Japan fails to get United States tariff exemptions on steel and aluminum: Nikkei falls
Chika Mori and Lee Jay Walker
Modern Tokyo Times
Prime Minister Shinzo Abe of Japan will quietly feel let down by President Donald Trump of America, in relation to failing to be exempted from tariffs imposed by America. Especially given the fact that the European Union, Argentina, Australia, Brazil, Canada, Mexico, South Korea, and a few other nations, have been temporarily exempted. Therefore, people in the corridors of power in Tokyo will feel nerved by the opening start of tariffs being imposed by America.
It could be that the Trump administration is going after the two major Asia Pacific powers, even if greater emphasis is being put on China. This follows on from the proposed tariffs on China that cover many sectors. Indeed, Trump stressed that up to $60 billion dollars of new tariffs on China may result unless political elites in Beijing change their unfair trade practices. Hence, it could be that if Japan evaded more limited tariffs then China would feel more victimized.
Not surprisingly, markets in Asia tumbled on actions being proposed and implemented by America. Major bourses closed down with Japan’s Nikkei falling by 4.5%, China’s Shanghai Composite falling by 3.4%, South Korea’s Kospi falling by 3.2%, and Hong Kong’s Hang Seng falling by 2.4%. Of course, international declines followed suit including America’s Wall Street.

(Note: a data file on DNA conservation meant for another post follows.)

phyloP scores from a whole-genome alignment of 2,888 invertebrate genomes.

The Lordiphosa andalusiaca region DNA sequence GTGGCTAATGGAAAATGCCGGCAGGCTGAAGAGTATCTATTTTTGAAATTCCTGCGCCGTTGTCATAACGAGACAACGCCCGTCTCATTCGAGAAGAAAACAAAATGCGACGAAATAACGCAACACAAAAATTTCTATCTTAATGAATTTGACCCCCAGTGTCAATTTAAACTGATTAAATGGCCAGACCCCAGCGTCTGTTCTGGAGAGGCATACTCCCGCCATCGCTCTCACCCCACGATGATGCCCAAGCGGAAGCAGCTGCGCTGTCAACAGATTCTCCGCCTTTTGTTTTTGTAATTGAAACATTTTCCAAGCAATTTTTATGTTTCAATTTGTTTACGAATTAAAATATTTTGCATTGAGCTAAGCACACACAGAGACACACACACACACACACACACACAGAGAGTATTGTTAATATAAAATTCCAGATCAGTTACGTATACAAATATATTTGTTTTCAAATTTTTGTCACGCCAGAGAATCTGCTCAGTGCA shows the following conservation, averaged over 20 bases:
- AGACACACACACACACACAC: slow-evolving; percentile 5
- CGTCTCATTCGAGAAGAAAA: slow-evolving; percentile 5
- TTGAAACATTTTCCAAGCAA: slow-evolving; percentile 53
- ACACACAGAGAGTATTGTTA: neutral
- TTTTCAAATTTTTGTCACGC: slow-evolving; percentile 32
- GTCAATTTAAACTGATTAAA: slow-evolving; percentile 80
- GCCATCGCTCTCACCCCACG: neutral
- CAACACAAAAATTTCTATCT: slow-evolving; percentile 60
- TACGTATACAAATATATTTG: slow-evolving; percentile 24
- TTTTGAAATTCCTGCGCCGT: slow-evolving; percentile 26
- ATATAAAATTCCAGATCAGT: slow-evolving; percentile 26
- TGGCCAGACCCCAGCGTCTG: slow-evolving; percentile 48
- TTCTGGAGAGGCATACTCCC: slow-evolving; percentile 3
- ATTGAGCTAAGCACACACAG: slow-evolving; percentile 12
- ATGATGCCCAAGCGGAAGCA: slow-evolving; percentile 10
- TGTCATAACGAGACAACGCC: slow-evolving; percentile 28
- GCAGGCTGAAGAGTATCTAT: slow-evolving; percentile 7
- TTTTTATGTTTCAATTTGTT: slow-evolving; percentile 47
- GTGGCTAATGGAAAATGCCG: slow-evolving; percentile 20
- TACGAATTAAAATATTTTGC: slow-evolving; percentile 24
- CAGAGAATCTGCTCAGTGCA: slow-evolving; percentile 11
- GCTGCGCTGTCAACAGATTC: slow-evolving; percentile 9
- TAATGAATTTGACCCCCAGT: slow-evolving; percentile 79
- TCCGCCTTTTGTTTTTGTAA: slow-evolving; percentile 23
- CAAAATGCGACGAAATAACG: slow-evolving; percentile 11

Robert Lighthizer, the United States Trade Representative, not only failed to exempt Japan from steel and aluminum tariffs, but the also increased the economic pressure on Japan to negotiate a trade pact between both nations. After all, Trump is disillusioned by countless trade surpluses with major economic powers that he believes are manipulating the situation, to the detriment of America. Therefore, America is seeking a genuine bilateral trade deal with Japan that reigns in the huge trade surplus of Japan.
Hiroshige Seko, the Trade Minister of Japan, said, “We are aware that U.S. Trade Representative Lighthizer has been saying the U.S. wants to negotiate a free trade agreement.”
Seko continued, “I understand we will have constructive talks on what’s the best framework for Japan and the U.S., as well as the Asia-Pacific region, under the Japan-U.S. economic dialogue. We want to closely communicate with the United States.”
Hence, Japan is sticking to its non-confrontational approach in the hope of solving important economic issues with America. Yet, behind the scene, Abe will be very disappointed especially given the internal issues he faces. Also, the leader of Japan seeks a joint approach to the Korean Peninsula but even on this issue, it appears that Washington is on a different hymn sheet.
Modern Tokyo News is part of the Modern Tokyo Times group
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